We at On Call Medical Clinic want to share this information about Cholesterol from the American Heart Association. We feel it is important for everyone to be aware of what it is.
Whether you’ve just been diagnosed with high cholesterol or just want to learn more about it, this is a good thing. You’ve already taken the most important first step. You’ve shown you care about your cholesterol and health.
Now, just remember three things: Check. Change. Control.
What cholesterol is and what it does is important to all of us.
It is a waxy substance. It’s not “bad”: your body needs it to build cells. But too much can be a problem.
It comes from two sources. Your body (specifically your liver) makes all the cholesterol you need. The rest you get from foods from animals. For example, meat, poultry and full-fat dairy products contain it (called dietary cholesterol). More importantly, these foods are high in saturated and trans fat. That’s a problem because these fats cause your liver to make more cholesterol than it otherwise would. For some people, this added production means they go from a normal cholesterol level to one that’s unhealthy.
Some tropical oils, such as palm oil, palm kernel oil and coconut oil, also can trigger your liver to make more of it. These oils are often found in baked goods.
It circulates in the blood, and as blood cholesterol levels rise, so does the risk to your health. That’s why it’s important to have your cholesterol tested so you can know your levels.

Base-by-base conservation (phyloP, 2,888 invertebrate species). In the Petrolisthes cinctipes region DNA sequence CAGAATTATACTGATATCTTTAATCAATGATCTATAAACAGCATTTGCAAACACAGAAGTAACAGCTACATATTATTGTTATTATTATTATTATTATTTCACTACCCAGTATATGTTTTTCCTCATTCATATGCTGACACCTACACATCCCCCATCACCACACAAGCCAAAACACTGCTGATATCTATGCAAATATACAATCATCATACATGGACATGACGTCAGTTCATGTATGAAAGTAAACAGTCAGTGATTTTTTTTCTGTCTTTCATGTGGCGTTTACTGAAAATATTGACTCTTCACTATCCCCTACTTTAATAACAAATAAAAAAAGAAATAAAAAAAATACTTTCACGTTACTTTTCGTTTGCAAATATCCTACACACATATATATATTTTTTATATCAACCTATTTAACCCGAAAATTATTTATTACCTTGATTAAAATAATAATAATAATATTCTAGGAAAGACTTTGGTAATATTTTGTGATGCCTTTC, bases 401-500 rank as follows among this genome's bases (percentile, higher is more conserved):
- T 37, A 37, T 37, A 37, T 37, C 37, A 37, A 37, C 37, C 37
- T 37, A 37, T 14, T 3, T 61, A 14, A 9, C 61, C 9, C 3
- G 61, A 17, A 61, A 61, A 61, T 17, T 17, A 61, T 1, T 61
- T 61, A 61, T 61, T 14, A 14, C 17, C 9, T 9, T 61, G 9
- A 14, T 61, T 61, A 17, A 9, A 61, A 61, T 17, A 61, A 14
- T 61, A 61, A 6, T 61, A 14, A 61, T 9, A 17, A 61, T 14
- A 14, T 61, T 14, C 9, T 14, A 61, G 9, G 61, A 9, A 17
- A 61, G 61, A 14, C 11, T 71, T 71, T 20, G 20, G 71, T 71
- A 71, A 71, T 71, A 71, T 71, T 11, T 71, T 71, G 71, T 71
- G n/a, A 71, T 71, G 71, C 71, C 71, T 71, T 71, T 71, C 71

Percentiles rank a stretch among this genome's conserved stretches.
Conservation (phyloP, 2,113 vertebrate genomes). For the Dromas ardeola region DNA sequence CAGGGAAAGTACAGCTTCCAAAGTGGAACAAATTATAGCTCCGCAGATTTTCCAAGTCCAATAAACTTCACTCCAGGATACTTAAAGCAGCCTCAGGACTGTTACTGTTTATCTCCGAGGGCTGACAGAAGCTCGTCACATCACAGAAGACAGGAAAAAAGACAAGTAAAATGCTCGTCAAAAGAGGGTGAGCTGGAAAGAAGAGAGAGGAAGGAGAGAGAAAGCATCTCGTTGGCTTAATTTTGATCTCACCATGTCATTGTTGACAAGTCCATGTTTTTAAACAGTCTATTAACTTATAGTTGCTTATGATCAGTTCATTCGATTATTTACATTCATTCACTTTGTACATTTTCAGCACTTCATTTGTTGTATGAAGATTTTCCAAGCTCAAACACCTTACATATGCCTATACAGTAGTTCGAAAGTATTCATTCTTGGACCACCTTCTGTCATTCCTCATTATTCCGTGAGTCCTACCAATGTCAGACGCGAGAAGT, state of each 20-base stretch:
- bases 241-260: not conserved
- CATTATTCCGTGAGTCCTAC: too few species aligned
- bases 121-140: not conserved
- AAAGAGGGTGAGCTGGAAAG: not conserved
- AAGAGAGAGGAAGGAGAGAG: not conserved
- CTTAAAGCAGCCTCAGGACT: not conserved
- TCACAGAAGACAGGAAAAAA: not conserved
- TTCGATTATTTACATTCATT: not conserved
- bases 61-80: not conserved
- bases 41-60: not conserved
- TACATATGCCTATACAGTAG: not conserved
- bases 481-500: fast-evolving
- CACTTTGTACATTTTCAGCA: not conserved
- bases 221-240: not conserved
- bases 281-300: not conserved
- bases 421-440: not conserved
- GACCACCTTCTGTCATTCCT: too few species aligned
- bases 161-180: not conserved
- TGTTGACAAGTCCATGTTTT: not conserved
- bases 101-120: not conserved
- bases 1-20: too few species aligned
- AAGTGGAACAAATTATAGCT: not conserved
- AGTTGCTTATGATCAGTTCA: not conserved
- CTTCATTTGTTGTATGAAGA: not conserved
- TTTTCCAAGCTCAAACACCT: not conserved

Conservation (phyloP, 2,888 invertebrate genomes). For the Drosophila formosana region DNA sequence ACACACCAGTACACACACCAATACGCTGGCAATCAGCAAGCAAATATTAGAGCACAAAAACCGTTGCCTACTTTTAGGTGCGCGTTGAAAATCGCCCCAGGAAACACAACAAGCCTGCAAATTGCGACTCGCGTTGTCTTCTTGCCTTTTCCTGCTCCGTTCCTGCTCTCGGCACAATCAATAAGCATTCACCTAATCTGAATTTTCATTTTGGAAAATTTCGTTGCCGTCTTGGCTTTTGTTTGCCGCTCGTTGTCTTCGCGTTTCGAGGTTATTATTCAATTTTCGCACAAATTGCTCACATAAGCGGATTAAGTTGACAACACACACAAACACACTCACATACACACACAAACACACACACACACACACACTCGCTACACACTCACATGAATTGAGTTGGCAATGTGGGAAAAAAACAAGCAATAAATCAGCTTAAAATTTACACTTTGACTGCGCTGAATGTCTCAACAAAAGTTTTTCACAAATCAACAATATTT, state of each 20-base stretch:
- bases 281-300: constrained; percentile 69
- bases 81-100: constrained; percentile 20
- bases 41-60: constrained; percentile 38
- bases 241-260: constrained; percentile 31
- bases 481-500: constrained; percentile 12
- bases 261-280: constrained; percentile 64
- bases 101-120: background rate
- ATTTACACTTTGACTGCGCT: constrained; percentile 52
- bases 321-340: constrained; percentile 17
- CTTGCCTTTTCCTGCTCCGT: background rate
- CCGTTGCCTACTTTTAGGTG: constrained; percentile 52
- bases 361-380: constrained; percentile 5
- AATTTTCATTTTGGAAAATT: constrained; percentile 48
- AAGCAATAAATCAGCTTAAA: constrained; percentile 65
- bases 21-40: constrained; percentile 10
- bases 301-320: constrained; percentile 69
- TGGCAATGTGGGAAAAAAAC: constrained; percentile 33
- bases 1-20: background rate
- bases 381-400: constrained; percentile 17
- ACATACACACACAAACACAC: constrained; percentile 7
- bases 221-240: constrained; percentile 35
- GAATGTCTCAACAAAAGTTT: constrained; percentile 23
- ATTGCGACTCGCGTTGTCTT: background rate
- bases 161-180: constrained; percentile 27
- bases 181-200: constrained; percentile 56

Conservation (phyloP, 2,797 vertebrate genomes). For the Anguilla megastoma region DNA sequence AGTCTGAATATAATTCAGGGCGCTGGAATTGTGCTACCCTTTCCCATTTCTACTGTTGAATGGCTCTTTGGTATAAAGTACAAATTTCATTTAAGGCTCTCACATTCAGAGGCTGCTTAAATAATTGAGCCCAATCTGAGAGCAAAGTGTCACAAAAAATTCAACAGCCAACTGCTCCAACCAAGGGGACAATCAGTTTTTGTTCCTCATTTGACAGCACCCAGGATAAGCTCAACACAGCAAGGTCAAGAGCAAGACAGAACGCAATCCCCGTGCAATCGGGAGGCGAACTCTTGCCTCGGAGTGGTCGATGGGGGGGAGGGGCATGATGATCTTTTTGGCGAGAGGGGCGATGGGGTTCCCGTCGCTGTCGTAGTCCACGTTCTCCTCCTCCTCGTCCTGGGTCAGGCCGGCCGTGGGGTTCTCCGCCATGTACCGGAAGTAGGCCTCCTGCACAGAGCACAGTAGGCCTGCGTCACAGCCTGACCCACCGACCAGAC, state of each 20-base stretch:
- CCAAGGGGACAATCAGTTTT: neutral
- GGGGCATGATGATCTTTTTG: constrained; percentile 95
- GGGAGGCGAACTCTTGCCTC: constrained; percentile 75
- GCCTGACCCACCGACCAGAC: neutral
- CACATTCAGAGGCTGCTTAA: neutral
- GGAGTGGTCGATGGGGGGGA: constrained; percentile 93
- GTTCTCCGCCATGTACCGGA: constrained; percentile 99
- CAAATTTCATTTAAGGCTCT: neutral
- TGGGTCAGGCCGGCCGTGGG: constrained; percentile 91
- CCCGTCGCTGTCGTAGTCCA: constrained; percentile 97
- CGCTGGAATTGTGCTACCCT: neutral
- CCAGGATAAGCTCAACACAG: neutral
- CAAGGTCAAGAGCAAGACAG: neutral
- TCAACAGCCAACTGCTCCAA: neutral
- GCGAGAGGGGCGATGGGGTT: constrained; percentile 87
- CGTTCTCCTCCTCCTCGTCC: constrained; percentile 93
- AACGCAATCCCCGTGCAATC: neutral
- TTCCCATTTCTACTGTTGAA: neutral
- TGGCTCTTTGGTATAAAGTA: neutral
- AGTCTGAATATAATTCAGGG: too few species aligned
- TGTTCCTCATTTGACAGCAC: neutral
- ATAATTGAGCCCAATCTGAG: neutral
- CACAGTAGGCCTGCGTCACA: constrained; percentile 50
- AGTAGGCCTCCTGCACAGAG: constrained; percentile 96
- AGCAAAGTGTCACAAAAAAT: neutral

There are two types : “bad” and “good.” LDL cholesterol is the bad kind. HDL is the good kind. Too much of the bad kind — or not enough of the good kind — increases the chances that cholesterol will start to slowly build up in the inner walls of arteries that feed the heart and brain. We talk more about these two kinds here: LDL, HDL and Triglycerides.
For now, think of LDL as being like a family member who carries stuff all through the house and drops it along the way. (If you recognize or live with this person, sorry!) HDL is like someone who picks up the dropped stuff and puts it away. This (good!) person helps keep the house from becoming impassable.
Together with other substances, it can form a thick, hard deposit that can narrow the arteries and make them less flexible. This condition is known as atherosclerosis. If a clot forms and blocks a narrowed artery, a heart attack or stroke can result.
High cholesterol is one of the major controllable risk factors for coronary heart disease, heart attack and stroke. If you have other risk factors such as smoking, high blood pressure or diabetes, this risk increases even more. The more risk factors you have and the more severe they are, the more your overall risk rises.
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